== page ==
High-tech mobile hotel capsule opens in Mecca

By Debbie White Mailonline and AFP

Updated August 17, 2018 11:59, August 17, 2018 20:52

  • Mecca’s mobile pod is just over 2 meters long, 120 centimeters wide and 120 centimeters high.
  • Made of plastic and fiberglass, it can also be used to store luggage.
  • Guests use a magnetic card to open a sliding door at the end of the pod.

Miniature mobile hotel rooms are being piloted in Saudi Arabia to offer elderly and weary pilgrims a respite from the millions of believers who perform the Hajj in Mecca.

Mansour Al Ameer, director of the Jazi and Mutamah Gift Charitable Association, said the stackable pods offer a low-cost accommodation “solution” in crowded places, including holy sites.

The accommodation fee for the capsule, which is 220cm long, 120cm wide and 120cm high, has not been made public, but it can be used by pilgrims to shower, change clothes, and store luggage and valuables. Arab News reports.

The miniature hotel “rooms” can be stacked or stacked two units high, with three flights of stairs accessing the rooms above.
Muslim pilgrim to Mecca uses a laptop in a capsule room in Mecca, Saudi Arabia
Squeeze it tight: The pod is only 120cm high, 220cm long and 120cm wide.

“The capsule will be deployed in Mina,” Al Ameer said. [neighbourhood in Mecca]It is intended for lost and elderly pilgrims who need rest and care so that they can continue their rituals easily and comfortably.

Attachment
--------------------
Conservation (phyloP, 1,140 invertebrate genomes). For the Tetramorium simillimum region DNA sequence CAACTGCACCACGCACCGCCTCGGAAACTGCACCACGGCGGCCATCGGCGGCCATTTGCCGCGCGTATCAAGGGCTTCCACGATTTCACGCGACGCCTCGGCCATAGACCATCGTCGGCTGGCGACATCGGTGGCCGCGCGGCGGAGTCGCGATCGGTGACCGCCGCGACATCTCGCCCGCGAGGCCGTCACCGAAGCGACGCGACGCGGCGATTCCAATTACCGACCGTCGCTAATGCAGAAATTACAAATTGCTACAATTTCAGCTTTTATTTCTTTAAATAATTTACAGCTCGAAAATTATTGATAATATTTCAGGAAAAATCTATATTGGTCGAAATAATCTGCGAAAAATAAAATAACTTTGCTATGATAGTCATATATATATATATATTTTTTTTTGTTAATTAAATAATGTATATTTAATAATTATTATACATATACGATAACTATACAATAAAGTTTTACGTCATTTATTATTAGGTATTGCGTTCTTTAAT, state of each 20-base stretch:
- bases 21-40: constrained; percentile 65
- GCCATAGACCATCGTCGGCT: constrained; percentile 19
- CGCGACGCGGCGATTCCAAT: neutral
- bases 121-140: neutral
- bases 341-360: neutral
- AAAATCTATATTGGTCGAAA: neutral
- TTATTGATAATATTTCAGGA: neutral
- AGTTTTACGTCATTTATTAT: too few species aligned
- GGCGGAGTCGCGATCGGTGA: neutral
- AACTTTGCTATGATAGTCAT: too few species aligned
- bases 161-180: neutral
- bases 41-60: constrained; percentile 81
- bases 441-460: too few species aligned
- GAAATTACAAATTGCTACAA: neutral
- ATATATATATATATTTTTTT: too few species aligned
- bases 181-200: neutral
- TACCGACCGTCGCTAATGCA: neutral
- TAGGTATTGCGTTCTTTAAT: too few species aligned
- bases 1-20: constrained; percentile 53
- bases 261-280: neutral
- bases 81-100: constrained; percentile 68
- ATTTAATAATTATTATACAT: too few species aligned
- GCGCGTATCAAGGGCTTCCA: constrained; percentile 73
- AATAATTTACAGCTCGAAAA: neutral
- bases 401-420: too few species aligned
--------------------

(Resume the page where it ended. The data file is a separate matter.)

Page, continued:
The pod’s doors are made of fiberglass and plastic and open automatically in the event of a power outage, allowing those who use the doors to access separate toilets.

To ensure privacy, the capsule has a sliding door at the end that can be opened and closed with a magnetic card.

Those staying in the bottom pods can stack their rooms up to two units high. You must crouch down to enter the miniature accommodation.
The pod’s door is made of fiberglass and plastic and opens automatically in the event of a power outage, allowing those using the pod to access separate toilets.

The miniature hotel rooms can be stacked side by side or stacked up to two units high, with three flights of stairs accessing the top pod.

These will be used at holy sites, along with housing and accommodation for pilgrims, as well as for workers and delegates.

The Hajj, one of the five pillars of the world’s fastest-growing religion, is expected to draw two million people from around the world this year.

All Muslims are obligated to complete Hajj at least once in their lifetime, if they have the means.

The annual pilgrimage is becoming increasingly high-tech, with apps helping believers tour Islam’s holiest sites.

Earlier this year, Saudi Arabia launched its “Smart Hajj” initiative, which offers apps to assist pilgrims with everything from travel planning to medical care.

For example, Asefny is an app launched by the Saudi Red Crescent Society to help pilgrims request emergency medical care.

Pilgrims pray at the Grand Mosque ahead of the annual Hajj in Mecca, Islam’s holiest city.
The annual Islamic pilgrimage attracts millions of tourists each year, making it the largest annual gathering of people in the world.
Muslim pilgrims circumambulate the Kaaba in the Grand Mosque